Mortgage forbearance may serve as a lifeline to delinquent borrowers who are at risk of foreclosure. However, have you thought about what you’ll do once the CARES Act ends if you can’t make your mortgage payments?
The bill is set to expire on June 30, 2021. It’s possible that Congress will extend the protection. However, at some point, this relief will no longer exist.
Accordingly, it’s important for those in danger of going into default with a mortgage to remedy the situation while they’re still protected under the CARES Act.
Keep reading to get answers to frequently-asked questions about the CARES Act mortgage forbearance.
What Is the CARES Act Mortgage Payment Forbearance?
The CARES Act stands for the Coronavirus Aid, Relief, and Economic Security Act. The federal government and congress passed the CARES Act in March 2020. It’s the federal government response to temporary shutdowns and job losses. In part, the financial portion of the CARES Act resulted in the Paycheck Protection Program.
The CARES Act also expanded unemployment assistance. Furthermore, it provides reduced payments for emergency loan funding. It even provides for a temporary waiver of student loan interest payments.
More importantly, however, another part of the CARES Act provides mortgage forbearance.
This portion of the bill permits federal agencies to forgive mortgage debt when homeowners are faced with financial hardship. This benefit could help those who can’t afford their monthly payments because of unemployment or underemployment.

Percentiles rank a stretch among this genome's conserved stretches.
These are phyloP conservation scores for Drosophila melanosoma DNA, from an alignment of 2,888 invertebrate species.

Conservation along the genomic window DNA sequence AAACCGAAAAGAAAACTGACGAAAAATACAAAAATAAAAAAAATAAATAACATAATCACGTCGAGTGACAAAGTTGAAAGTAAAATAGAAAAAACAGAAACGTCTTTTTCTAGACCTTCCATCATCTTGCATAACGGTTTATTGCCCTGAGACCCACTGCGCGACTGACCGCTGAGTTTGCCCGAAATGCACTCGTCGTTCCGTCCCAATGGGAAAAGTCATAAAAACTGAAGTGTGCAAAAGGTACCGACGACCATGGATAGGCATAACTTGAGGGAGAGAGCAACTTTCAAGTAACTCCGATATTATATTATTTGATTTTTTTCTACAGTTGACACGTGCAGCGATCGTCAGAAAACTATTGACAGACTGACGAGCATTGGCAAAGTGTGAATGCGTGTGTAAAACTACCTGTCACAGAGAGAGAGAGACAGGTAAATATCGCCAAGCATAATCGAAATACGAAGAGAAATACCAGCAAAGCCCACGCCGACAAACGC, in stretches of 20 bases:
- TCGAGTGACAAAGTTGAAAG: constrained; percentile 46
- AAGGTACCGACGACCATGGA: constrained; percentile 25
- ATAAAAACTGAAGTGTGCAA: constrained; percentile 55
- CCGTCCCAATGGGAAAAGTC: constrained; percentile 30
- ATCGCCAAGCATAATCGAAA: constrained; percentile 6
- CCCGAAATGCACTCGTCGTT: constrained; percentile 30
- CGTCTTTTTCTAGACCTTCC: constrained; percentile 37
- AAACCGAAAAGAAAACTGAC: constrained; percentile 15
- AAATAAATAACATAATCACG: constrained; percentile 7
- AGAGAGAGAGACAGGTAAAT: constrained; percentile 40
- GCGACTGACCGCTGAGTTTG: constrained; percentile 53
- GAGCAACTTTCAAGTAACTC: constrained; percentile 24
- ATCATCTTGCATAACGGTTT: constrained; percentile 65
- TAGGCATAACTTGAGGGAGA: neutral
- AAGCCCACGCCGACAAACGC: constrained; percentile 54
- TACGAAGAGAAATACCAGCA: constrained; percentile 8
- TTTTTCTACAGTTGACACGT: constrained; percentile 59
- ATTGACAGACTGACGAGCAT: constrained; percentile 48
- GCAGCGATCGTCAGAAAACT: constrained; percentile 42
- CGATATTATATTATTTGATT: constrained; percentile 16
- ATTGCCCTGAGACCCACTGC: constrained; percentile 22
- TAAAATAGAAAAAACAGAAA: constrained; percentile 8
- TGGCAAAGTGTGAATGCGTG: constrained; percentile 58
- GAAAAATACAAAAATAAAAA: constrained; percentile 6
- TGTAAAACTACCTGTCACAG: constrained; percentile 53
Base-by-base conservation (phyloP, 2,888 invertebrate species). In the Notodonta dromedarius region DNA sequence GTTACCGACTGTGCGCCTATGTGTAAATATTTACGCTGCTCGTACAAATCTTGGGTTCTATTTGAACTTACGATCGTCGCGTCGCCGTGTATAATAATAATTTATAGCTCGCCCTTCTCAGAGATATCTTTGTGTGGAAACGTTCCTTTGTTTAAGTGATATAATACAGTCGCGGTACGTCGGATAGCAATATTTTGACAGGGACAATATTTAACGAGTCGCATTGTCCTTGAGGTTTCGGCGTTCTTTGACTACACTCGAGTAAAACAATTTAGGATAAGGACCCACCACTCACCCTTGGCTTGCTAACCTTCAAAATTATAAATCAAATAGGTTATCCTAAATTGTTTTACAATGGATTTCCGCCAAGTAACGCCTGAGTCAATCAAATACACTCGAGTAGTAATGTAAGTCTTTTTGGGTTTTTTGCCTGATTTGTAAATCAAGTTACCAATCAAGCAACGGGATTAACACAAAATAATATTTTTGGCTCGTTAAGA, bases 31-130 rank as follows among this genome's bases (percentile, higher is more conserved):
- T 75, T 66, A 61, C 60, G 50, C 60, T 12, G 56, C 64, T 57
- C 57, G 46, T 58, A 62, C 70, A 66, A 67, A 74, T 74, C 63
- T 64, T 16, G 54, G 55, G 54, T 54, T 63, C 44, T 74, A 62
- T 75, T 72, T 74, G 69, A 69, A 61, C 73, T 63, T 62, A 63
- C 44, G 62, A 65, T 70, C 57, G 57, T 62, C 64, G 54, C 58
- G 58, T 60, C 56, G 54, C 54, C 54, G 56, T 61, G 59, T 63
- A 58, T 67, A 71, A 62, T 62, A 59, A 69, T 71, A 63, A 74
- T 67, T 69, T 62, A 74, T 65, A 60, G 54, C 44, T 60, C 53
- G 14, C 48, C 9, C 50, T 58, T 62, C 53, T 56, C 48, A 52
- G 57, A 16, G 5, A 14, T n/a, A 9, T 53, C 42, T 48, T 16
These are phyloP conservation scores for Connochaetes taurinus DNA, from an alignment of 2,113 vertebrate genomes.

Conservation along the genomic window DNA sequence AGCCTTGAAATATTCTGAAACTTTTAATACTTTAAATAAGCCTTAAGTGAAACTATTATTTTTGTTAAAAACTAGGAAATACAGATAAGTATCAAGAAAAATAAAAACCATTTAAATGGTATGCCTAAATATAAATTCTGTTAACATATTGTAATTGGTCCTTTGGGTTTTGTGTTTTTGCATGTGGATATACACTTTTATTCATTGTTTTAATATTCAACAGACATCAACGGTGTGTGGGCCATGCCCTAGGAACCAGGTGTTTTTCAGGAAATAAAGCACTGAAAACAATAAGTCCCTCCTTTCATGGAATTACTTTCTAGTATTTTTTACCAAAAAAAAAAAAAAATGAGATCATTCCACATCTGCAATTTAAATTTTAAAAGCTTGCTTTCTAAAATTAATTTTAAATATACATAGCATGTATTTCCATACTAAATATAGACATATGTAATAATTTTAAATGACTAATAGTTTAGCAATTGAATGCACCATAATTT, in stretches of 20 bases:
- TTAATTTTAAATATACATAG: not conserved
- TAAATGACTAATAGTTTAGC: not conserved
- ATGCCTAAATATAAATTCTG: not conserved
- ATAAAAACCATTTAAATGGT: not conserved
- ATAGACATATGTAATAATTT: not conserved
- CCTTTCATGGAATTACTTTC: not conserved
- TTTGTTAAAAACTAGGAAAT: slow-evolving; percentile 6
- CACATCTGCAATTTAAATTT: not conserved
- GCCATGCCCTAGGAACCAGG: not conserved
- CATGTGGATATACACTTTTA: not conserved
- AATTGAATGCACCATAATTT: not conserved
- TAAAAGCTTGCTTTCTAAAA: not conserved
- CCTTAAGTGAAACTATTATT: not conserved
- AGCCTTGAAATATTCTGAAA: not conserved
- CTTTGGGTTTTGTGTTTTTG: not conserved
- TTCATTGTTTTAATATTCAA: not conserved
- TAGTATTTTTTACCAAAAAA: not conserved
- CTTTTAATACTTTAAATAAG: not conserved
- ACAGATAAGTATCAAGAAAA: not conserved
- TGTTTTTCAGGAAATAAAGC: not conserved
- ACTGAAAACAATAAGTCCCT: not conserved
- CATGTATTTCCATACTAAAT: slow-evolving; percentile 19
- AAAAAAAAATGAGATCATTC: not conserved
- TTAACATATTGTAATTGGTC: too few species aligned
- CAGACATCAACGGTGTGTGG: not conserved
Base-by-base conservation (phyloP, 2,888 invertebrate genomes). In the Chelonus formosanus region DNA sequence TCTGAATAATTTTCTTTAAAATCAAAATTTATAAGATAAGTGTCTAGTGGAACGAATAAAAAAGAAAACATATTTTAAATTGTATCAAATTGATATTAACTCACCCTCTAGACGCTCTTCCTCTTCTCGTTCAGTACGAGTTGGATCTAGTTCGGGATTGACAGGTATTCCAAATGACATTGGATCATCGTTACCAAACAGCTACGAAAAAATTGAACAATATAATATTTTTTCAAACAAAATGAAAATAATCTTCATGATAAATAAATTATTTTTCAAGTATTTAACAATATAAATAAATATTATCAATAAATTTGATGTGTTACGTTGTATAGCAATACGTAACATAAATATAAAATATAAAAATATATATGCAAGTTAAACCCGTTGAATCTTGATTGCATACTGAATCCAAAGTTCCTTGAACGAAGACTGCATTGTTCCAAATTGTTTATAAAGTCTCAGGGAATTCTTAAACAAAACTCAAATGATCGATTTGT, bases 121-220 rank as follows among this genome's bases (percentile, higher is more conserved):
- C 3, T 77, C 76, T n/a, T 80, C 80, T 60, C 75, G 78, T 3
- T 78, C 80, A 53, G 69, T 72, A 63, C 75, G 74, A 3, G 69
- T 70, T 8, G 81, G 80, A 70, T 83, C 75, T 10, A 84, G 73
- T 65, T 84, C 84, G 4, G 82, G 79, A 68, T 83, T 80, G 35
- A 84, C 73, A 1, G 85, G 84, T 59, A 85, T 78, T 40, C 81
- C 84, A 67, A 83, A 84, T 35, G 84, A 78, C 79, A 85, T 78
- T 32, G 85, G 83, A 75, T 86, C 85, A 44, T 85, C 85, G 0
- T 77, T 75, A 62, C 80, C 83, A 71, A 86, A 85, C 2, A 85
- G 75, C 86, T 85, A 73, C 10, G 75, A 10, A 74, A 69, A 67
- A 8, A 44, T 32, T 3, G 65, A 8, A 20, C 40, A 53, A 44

Resultantly, the federal legislation provides relief. It aids those who are struggling to pay their mortgage due to unemployment, financial hardship or other factors.
Congresswoman Senator Tammy Baldwin introduced the CARES Act in February 2019. The forbearance portion of the bill provides 12 to 18 months of relief for homeowners experiencing financial difficulties related to unemployment, disaster recovery and personal health issues.
How Does Mortgage Forbearance Work?
Mortgage forbearance provides you with temporarily-paused payments and relief on your mortgage. If you’re struggling financially and experience financial hardship due to the COVID-19 crisis , it offers you mortgage relief. All you have to do is to submit additional documentation and request forbearance on your mortgage payments.
There are different kinds of federally-backed mortgage loans. The qualification process is different depending on the type of mortgage relief.
The CARES Act gives you the option to request up to a year of mortgage repayment forbearance relief. The relief is renewable in six-month spans.